Rent Arrival (2016)

3.7 of 5 from 1277 ratings
1h 51min
Rent Arrival (aka Story of Your Life) Online DVD & Blu-ray Rental
  • General info
  • Available formats
Synopsis:
When mysterious spacecraft touch down across the globe, an elite team - led by expert linguist Louise Banks (Amy Adams) - are brought together to investigate. As nations struggle to coordinate a response, mankind teeters on the verge of global war, leaving Banks and the team in a race against time for answers - and to find them, she will take a chance that could threaten her life, and quite possibly humanity's very existence.
Actors:
, , , , , , , Julia Scarlett Dan, , , Lucas Chartier-Dessert, , Lucy Van Oldenbarneveld, , , , , , ,
Directors:
Producers:
Dan Levine, Shawn Levy, David Linde, Aaron Ryder
Writers:
Eric Heisserer, Ted Chiang
Others:
Shawn Levy, Joe Walker, Aaron Ryder, Dan Levine, Jóhann Jóhannsson, David Linde, Bradford Young, Patrice Vermette, Louis Morin, Claude La Haye, Bernard Gariépy Strobl, Sylvain Bellemare, Paul Hotte
Aka:
Story of Your Life
Studio:
E1 Entertainment
Genres:
Top 100 Films, Sci-Fi & Fantasy, Thrillers
Awards:

2017 BAFTA Best Sound

2017 Oscar Best Sound Editing

BBFC:
Release Date:
20/03/2017
Run Time:
111 minutes
Languages:
English, English Audio Description
Subtitles:
English Hard of Hearing
DVD Regions:
Region 2
Formats:
Pal
Aspect Ratio:
Widescreen 2.40:1
Colour:
Colour
Bonus:
  • Xenolinguistics: Understanding Arrival
  • Acoustic Signatures: The Sound Design
  • Nonlinear Thinking: The Editorial Process
  • Principles of Time, Memory and Language
BBFC:
Release Date:
20/03/2017
Run Time:
116 minutes
Languages:
English, English Audio Description
Subtitles:
English Hard of Hearing
Formats:
Pal
Aspect Ratio:
Widescreen 2.40:1
Colour:
Colour
BLU-RAY Regions:
B
Bonus:
  • Xenolinguistics: Understanding Arrival
  • Acoustic Signatures: The Sound Design
  • Nonlinear Thinking: The Editorial Process
  • Principles of Time, Memory and Language
BBFC:
Release Date:
19/11/2018
Run Time:
116 minutes
Languages:
English, English Audio Description
Subtitles:
English Hard of Hearing
DVD Regions:
Region 0 (All)
Formats:
Pal
Aspect Ratio:
Widescreen 2.40:1
Colour:
Colour
BLU-RAY Regions:
(0) All

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Reviews (14) of Arrival

Me Klaatu, You Jane! - Arrival review by Count Otto Black

Spoiler Alert
20/03/2017

Most critics have praised this film to the skies for its subtle, thoughtful approach to the subject of aliens landing on Earth. Personally I think they may have overrated it simply because it's so rare for a serious film about extraterrestrial visitors to portray them as anything other than terrifying monsters, in the same way that some people thought "Batman Begins" was the greatest movie ever made because it depicted the activities of a superhero almost plausibly.

The best thing about "Arrival" is that its "heptapods" are genuinely alien. Their motives aren't just unknown but unknowable, and the entire point of the film is that something as basic as asking them why they're here is an almost impossibly difficult problem, but it has to be solved quickly because the entire planet is getting increasingly nervous. And it does indeed make a nice change to have completely passive aliens sitting around doing nothing, while it's the humans who provide the ticking clock of dramatic tension by worrying about them to the point where they're thinking of launching nukes from sheer xenophobia.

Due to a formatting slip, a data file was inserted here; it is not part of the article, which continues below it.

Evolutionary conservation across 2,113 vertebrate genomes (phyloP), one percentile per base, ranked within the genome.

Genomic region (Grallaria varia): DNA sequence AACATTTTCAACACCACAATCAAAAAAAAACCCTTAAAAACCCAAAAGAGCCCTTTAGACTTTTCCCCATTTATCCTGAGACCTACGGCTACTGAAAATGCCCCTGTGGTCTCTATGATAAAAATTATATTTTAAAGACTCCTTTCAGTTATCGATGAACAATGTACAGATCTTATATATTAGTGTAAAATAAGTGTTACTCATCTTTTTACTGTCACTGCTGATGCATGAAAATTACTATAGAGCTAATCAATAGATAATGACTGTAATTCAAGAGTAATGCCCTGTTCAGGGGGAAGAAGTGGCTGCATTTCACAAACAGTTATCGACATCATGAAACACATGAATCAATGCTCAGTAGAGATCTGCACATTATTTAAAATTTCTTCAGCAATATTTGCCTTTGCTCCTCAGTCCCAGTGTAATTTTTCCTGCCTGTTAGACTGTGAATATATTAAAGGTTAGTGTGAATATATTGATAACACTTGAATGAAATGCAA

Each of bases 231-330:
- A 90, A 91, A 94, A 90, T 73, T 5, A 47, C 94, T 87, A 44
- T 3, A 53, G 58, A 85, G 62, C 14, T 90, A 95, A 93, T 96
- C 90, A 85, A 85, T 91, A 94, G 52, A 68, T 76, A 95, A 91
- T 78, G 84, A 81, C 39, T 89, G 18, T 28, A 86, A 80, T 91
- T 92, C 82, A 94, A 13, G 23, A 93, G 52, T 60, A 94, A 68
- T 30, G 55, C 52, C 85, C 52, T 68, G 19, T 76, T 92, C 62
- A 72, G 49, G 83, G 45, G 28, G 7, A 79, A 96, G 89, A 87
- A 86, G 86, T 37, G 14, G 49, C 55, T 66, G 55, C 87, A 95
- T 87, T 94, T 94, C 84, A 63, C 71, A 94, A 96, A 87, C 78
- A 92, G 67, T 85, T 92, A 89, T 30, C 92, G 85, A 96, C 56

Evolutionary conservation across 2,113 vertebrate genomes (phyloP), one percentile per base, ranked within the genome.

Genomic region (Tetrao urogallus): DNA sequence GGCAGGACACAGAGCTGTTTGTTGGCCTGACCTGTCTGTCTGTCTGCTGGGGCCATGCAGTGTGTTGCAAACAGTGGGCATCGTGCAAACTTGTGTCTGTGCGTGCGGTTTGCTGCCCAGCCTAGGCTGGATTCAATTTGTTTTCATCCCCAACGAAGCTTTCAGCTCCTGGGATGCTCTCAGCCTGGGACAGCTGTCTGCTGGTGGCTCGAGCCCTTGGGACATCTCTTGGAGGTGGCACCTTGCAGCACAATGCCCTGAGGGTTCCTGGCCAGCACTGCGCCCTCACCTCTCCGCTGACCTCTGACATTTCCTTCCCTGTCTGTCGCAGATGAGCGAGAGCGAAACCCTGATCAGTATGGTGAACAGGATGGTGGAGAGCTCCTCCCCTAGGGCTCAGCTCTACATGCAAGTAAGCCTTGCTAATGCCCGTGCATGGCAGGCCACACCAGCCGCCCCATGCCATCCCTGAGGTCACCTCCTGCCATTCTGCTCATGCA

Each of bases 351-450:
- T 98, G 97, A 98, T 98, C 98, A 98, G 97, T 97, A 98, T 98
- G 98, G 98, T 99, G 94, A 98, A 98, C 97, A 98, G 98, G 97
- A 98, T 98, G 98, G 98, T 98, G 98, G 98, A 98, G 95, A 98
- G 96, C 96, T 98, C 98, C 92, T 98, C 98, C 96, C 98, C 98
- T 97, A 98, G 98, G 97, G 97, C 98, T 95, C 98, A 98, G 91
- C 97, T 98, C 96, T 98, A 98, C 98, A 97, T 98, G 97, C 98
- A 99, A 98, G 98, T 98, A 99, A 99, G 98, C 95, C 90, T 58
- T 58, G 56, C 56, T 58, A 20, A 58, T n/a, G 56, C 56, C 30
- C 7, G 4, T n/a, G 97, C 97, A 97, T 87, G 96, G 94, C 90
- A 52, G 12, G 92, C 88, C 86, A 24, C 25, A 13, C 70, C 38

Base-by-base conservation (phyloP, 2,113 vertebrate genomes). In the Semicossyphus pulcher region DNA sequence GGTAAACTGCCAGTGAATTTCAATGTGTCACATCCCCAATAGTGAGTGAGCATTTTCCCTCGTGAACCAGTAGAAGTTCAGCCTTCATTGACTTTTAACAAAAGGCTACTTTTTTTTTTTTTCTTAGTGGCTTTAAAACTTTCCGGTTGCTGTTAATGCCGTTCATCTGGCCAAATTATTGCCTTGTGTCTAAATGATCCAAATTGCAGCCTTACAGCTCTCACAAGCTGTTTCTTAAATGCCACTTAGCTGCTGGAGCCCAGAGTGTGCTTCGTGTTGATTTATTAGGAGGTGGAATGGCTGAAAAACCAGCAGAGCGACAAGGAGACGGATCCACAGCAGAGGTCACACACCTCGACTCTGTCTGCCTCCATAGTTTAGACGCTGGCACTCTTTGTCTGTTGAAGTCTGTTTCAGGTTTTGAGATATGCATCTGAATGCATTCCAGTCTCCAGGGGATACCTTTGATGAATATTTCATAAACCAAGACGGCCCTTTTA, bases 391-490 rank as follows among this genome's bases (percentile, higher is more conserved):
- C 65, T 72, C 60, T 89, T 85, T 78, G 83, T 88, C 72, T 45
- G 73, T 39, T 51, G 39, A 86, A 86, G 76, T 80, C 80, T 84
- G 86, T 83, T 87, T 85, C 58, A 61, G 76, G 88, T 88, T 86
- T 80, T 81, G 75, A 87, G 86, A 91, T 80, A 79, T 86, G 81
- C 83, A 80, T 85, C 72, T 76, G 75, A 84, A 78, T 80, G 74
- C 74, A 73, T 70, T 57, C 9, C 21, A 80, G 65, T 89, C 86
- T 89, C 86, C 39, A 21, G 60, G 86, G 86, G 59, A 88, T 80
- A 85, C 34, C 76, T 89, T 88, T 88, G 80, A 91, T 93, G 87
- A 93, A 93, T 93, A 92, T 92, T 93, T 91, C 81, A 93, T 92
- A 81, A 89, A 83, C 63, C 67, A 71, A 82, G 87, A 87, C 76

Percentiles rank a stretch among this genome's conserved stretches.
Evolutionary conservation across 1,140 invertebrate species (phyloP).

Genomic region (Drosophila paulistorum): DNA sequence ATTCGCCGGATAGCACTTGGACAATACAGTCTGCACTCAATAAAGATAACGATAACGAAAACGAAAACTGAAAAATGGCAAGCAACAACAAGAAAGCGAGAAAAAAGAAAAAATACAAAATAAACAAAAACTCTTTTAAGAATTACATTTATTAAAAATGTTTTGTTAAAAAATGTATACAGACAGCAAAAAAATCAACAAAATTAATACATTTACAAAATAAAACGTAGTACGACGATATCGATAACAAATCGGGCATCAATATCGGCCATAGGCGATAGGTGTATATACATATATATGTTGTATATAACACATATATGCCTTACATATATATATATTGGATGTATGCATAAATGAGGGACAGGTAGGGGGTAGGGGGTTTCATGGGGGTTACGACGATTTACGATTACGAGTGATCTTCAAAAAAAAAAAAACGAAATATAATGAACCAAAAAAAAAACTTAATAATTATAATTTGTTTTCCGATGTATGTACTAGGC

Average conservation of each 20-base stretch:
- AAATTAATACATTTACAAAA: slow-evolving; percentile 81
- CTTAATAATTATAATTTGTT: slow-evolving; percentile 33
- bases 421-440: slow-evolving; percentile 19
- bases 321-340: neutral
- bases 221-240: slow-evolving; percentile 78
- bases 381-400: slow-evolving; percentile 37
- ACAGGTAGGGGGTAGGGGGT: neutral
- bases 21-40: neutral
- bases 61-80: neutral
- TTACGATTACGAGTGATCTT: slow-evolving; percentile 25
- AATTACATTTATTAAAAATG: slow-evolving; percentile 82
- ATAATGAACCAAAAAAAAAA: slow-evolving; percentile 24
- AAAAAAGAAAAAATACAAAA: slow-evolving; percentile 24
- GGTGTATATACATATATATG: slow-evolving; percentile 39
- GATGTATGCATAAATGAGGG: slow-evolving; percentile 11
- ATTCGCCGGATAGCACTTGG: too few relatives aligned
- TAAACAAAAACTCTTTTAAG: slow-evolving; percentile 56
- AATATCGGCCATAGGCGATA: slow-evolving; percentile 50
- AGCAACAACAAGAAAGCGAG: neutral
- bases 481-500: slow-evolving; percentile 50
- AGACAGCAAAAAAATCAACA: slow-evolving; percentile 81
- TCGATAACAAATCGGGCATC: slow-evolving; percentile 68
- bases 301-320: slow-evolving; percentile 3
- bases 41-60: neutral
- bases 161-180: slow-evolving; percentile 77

The worst thing about it is its third act. For most of its running time, "Arrival" is superb. But its final half-hour unravels in very odd ways, as if they were having trouble thinking of an ending. After numerous scenes in which the difficulty of communicating with these beings has been explained in very logical ways time and time again, suddenly they've got every amazing superpower required by the script, and they literally know everything except a few very specific things that would ruin the plot, such as how to communicate in even the most basic fashion with humans. It's almost like that trope whereby Doctor Who knows everything about the past and future of every planet in the Universe so long as the information is trivial and useless, but is strangely ignorant about the planet he's on right now where rubber monsters are trying to kill him.

I found myself thinking: "Oh come on, these aliens can't be that clever and that stupid at the same time!", and my willing suspension of disbelief went up in smoke. Other details began to bother me too. The government of a major world power, having failed to get through to the heptapods in human language, tries using a ludicrous method of communication absolutely guaranteed to result in misunderstanding just because at this point the plot needs ET to say something that sounds like a threat. And there's a very odd surprise revelation that has nothing whatsoever to do with the aliens, and requires two major characters not to mention the elephant in the room for almost the entire movie just to throw a totally pointless plot-twist at us very late on.

The other thing that has to be said is that if the Razzies were real awards as opposed to a talentless clique's boring ego trip, this film would get one for its cinematography. The entire movie is weirdly murky, including scenes taking place outdoors in broad daylight, and at times it looks so bad that if it was old and obscure, I would have assumed they couldn't find a better print. The aliens and their environment are minimalist to the point of being dull, and the Surrealist hovering rock spaceship is kept offscreen in an extraordinarily clumsy way for as long as possible as if it's going to be a huge surprise, despite being on the poster, and then presented to us in a very matter-of-fact fashion that makes it look strangely undramatic. I've never seen a major movie in which the director was less aware of the visual elements. And that does kind of matter when you're making a film.